As we noted earlier in April, the Massachusetts State Assembly voted overwhelmingly 128-22 to repeal the Massachusetts Pharmaceutical and Medical Device Manufacturer Code of Conduct (PCOC).
Enacted in 2009, the Massachusetts “gift ban” has been a controversial piece of legislation that has had significant impacts on the pharmaceutical and medical device industry in Massachusetts. After going into effect on July 1, 2009, the Massachusetts (PCOC) required the reporting of payments of more than $50 made to any health care practitioners by industry. Payments were then published on the states website in late November, 2010.
After months of debate, the Massachusetts legislature passed the state budget last week, but the final bill did not include any provisions to repeal the gift ban. The budget also failed to overturn a Massachusetts ban on coupons - the only such state ban in the country.
Clearly, the promises that Governor Patrick made during his re-election campaign were not followed up on.
Senator Anthony Petruccelli, a Democrat from East Boston, sponsored an amendment that would have changed the current ban's provision, allowing meals to take place, once again, at restaurants.
Massachusetts House Speaker Robert DeLeo told the Boston Herald last month that he looks “at the lifting of the gift ban in Massachusetts as a means to create more business.” Based on conversations he has had with restaurant owners, caterers, and Jim Rooney, executive director of the convention center, DeLeo asserted that Massachusetts is losing business in the state because companies are not willing to come to Massachusetts because of this ban.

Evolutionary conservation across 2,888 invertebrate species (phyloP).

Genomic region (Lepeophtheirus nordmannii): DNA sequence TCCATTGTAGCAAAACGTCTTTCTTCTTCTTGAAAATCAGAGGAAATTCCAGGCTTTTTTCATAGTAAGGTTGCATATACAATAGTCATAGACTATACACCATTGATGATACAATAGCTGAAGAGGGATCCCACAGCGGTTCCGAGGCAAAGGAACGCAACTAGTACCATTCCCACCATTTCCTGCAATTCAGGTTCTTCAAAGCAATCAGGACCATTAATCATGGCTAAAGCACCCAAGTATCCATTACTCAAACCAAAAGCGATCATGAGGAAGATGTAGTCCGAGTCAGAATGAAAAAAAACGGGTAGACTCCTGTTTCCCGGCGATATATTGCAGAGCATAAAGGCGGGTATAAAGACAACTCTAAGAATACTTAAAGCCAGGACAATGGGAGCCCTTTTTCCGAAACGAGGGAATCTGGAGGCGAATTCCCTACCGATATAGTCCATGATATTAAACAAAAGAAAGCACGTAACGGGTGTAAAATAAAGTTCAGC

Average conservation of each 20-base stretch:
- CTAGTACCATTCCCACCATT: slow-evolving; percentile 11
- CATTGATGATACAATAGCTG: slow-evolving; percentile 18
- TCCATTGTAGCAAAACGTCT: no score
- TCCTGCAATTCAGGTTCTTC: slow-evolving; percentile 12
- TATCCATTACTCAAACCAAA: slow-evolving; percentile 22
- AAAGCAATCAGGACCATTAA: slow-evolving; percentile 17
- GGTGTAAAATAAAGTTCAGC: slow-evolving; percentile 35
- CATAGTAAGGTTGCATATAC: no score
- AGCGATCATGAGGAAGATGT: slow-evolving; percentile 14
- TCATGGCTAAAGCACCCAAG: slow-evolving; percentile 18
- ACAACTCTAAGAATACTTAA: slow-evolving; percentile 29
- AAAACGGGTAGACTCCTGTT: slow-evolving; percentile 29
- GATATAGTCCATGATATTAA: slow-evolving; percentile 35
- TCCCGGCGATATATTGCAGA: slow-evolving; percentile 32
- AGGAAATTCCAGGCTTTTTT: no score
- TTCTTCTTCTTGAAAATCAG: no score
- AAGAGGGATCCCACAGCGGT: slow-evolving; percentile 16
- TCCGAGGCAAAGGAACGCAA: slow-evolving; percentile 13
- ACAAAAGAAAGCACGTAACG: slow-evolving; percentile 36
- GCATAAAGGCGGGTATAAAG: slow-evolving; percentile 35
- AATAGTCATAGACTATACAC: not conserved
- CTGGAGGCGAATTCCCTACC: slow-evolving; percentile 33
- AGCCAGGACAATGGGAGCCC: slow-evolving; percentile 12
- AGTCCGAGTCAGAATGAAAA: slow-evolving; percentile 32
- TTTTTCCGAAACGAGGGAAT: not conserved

However, this argument lost credibility when a review of state tax rolls indicated Massachusetts restaurants actually experienced a 3.2 percent uptick in business during the first four months of the year, according to tax receipts on meals that were reported in the state Blue Book. There were also year-over-year gains in the final months of 2010.
Many patient groups had argued for lifting the ban on coupons because they provide access to people who cannot afford expensive medications. However, consumer groups successfully countered by claiming that such coupons are disguised marketing to promote brand name drugs.
As for the coupon ban, patient groups argued that such discounting would provide needed relief to people who have difficulty affording their meds. However, consumer groups countered that coupons are marketing ploys that are designed to promote expensive medicines that allow drugmakers to provide lower-cost alternatives (back story).
For now, Massachusetts will continue to enforce the code of conduct and gift ban. As the federal government moves toward implementing the Sunshine Physician Payment Act this fall, health care stakeholders in Massachusetts will have a number of reporting and disclosure issues to address within the state since many provisions are not preempted by the federal law.